I just had my flu shot. Please send your checks to my George Mason address.

I only got the shot because, as you well know, I’m altruistic. I care about you. But do send your checks, that will help.

Applying the situation in reverse, the parents of the howling kid should give all the other passengers money to compensate for the suffering they have inflicted on them through their inconsiderateness. This has staggering implications. If each of the passengers is to be compensated 500 rupees for the suffering they have endured, that raises the cost of carrying a kid on board by 9 kilorupees. The best way to implement this would be to make the price of the ticket for a kid 9 kilorupees – in sharp contrast to Simplify Deccan’s abominable policy of letting infants travel in laps for only a 250 rupee surcharge- and give all other passengers a five hundred rupee discount or rebate.

Alex Tabarrok also says:

Of course, we know from the Coase Theorem that there is an alternative approach. We could charge people who do not get their flu shots. (Thus, if you haven’t had a shot you must still must send me a check.) Or to reduce transaction costs we could fine people who get the flu.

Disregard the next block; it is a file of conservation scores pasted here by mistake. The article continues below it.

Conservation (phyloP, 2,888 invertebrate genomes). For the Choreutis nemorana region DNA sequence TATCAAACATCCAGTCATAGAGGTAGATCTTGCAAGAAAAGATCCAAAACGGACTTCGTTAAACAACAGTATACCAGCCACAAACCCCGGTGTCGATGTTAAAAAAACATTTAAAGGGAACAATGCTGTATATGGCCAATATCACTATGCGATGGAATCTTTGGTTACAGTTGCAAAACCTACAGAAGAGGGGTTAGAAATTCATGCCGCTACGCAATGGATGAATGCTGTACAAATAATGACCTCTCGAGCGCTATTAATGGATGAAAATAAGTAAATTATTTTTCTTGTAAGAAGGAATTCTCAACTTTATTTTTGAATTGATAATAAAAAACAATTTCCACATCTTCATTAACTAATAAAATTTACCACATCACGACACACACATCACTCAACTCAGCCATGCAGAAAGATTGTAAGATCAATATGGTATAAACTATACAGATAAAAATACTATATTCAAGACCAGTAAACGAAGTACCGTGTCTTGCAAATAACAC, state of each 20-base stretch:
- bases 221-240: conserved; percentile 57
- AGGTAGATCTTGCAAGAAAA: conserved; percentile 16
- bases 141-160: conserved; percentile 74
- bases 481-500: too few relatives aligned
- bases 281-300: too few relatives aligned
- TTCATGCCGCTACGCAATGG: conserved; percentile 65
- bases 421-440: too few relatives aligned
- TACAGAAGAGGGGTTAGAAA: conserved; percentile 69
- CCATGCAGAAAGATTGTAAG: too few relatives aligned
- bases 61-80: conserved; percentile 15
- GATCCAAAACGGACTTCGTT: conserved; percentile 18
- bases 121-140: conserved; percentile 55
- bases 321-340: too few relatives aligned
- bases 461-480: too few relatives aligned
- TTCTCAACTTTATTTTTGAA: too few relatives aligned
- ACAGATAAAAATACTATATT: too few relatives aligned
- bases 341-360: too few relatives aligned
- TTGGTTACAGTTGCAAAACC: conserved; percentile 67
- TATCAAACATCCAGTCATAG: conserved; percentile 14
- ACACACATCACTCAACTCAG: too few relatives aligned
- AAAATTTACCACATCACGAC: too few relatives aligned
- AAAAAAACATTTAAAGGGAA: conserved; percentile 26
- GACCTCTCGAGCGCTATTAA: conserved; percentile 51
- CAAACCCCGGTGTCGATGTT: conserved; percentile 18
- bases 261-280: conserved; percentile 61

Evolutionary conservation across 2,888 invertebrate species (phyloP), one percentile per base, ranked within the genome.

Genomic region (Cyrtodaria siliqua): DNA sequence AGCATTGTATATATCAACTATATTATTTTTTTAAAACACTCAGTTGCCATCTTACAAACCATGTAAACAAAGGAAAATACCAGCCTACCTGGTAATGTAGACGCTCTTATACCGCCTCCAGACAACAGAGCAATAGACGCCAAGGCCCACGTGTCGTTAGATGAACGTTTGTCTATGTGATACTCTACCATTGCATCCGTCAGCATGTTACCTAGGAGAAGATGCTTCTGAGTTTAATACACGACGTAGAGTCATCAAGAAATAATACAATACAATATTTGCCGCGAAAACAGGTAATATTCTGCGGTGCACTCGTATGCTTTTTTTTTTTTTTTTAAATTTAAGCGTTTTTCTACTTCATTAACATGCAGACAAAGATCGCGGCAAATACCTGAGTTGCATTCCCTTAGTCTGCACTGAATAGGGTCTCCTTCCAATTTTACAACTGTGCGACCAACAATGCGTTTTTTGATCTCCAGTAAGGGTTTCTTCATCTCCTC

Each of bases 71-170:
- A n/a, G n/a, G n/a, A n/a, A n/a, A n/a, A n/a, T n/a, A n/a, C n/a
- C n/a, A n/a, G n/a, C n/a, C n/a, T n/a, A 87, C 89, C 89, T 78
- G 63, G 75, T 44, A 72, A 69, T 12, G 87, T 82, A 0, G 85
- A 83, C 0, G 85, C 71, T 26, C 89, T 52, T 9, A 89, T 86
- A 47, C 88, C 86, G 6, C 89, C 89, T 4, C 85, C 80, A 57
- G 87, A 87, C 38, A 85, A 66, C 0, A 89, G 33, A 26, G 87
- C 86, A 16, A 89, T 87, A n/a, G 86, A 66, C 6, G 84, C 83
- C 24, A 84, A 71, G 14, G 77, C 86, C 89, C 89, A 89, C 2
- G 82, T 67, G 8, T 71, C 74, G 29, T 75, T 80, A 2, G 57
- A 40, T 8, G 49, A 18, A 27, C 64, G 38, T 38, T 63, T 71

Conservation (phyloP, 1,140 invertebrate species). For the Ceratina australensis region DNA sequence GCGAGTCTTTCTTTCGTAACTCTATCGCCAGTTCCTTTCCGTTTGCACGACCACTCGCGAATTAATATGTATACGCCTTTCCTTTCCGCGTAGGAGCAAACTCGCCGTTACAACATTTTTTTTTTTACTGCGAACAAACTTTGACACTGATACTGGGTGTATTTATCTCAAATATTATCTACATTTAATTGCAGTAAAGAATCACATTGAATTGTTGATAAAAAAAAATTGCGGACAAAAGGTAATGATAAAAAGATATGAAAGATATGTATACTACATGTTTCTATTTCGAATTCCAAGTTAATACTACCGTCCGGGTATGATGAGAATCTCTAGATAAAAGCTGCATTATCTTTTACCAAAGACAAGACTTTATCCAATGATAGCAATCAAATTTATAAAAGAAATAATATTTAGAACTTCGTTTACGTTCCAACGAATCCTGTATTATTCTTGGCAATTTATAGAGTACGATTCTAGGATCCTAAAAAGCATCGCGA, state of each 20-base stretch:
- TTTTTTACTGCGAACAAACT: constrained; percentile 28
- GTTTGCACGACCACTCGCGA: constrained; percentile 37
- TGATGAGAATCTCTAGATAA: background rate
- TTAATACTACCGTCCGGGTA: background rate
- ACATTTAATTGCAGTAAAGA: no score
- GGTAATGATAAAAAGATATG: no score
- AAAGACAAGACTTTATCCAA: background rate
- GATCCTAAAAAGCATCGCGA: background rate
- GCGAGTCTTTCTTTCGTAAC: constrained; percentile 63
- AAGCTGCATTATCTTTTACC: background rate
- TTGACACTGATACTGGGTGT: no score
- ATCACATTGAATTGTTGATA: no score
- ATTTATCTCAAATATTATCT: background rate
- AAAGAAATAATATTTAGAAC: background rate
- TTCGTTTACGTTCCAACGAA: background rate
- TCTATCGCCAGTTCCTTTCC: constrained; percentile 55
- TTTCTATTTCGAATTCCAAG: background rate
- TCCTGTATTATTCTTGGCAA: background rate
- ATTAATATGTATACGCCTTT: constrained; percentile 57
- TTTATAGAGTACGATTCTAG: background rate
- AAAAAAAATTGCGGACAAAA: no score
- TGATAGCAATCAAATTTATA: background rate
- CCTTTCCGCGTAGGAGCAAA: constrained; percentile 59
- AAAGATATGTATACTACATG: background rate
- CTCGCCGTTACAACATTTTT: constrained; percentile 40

The equivalent of the fine in this case would be making the cost of the ticket for the kid 9000 rupees, but not distributing the extra money to the passengers. That would still have the beneficial effect of making it too expensive to carry your kid on board a flight.

Of course there is a way to cut out transaction costs entirely. You can bring in the Kansa Society, which will slaughter the kid. No howling, and no worrying about surcharge transfers. Oh sacred simplicity!

Divine Endorsement for TASK

November 6, 2007

After support from Shashi Tharoor and Ratan Tata, the Task Force for Annihilation of the Salwar Kameez gets backing from the big guns:

A change in the dress code for women entering Kerala’s famed Sree Krishna Guruvayoor temple has apparently annoyed the deity, according to an astrologer conducting rituals in the temple.

Speaking to IANS, temple manager Vijayan Nambiar said that astrologer Padmanabha Sharma while conducting the ashtamangalaya devaprasanam (astrological consultations) Sunday said that the deity was unhappy over the entry of women in salwar-kameez.

(link, via)